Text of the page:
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New Study Says Vegetarians Save US$750 a Year
by KindMeal.my, 22 October 2015
New Study Says Vegetarians Save US$750 a Year

Those skeptical of the affordability of meatless diets often use the anecdotal criticism of vegetarian foods “costing too much.” While this may be true if someone chooses to replace animal foods with the same volume of similar, packaged alternatives, the cost of a healthy, meat-free lifestyle that centers on whole foods is actually quite affordable—in fact, it could save you hundreds of dollars per year!

A recent study published in the Journal of Hunger and Environmental Nutrition compared different variables in the governmental My Plate meal plan—which includes meat and/or dairy products at every meal—versus a plant-based meal plan. Both weekly plans included foods that equal 2,000 calories per day. Researchers priced all the ingredients based on the cheapest products available at the retail chain Stop & Shop.

The meat-centric plan costs an extra $14.36 per week, putting the veggie plans in the lead for affordability. But, how about the quality of the foods? The plant-based recipes were found to include 25 more servings of vegetables, 14 more servings of whole grains and 8 more servings of fruit per week—yes, per week. Remember the old food pyramid? The USDA-recommended diet is missing almost 50 servings of those essential foods from the bottom (and most nutrient-dense) part of the pyramid each week!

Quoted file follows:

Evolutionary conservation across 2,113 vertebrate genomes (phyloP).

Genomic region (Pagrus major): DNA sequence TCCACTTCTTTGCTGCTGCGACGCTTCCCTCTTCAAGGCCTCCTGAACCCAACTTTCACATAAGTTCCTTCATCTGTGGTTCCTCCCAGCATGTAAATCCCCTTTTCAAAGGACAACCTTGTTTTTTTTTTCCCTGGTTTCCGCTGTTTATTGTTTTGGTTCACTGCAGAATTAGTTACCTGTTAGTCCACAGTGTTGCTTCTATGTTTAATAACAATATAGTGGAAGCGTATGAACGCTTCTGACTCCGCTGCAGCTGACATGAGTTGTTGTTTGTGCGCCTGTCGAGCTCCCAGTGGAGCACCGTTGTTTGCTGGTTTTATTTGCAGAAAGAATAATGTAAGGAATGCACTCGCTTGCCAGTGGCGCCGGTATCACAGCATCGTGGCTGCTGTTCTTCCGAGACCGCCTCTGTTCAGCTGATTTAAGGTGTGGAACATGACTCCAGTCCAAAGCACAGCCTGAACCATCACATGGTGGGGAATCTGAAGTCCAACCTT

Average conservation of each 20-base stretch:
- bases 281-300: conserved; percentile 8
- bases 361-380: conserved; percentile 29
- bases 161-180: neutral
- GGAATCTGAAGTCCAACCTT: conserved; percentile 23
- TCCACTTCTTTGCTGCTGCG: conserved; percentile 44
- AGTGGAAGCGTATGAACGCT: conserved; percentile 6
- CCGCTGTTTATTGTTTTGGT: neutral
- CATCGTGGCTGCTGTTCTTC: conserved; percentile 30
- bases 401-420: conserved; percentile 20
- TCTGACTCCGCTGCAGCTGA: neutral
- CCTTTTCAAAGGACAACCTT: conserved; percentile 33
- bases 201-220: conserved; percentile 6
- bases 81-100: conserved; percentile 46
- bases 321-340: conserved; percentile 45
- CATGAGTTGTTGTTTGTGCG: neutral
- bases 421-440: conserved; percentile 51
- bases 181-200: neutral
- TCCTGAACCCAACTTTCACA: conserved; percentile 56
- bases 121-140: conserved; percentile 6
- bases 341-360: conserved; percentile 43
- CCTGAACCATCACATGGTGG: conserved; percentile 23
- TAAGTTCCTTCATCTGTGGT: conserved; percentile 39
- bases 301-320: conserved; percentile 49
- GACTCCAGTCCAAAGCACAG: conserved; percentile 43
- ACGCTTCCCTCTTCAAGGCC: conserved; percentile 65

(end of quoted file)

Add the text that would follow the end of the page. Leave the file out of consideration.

The kinds of recipes found in the plant-based plan paint a picture of wholesome health and sound rather tasty: Baked Pasta with Chickpeas, Veggie Fried Rice, Cabbage and Carrot Soup, Black Bean, Corn and Tomato Salad, Vegetable Stuffed Baked Potato, Lentil Soup and more. It’s clear that produce is a central theme in each of the meals, ensuring that any family who eats this way is getting plenty of phytonutrients.

The only “criticism” of the plant-based diet is that it provides 60 grams of protein, versus the 96 grams of the meat-based diet. But how much of a concern are these numbers? For the average person weighing 165 pounds, 50 grams of protein per day is plenty. Plant-based athletes who are more active or looking to pack on some muscle will likely have a higher caloric need than the 2,000 standard and can easily incorporate more plant foods with higher protein content to compensate.

What many people may not know is that there are very real risks associated with consuming too much protein—especially that which comes from animal products. Big-time suppliers of meat and dairy, and the companies who create foods with their products, aren’t eager to pique the public’s awareness about this concern, for obvious reasons. Yet, the Physician’s Committee for Responsible Medicine warns that high-protein consumers are at risk for kidney disease, kidney stones, osteoporosis and certain forms of cancer (especially colon cancer).

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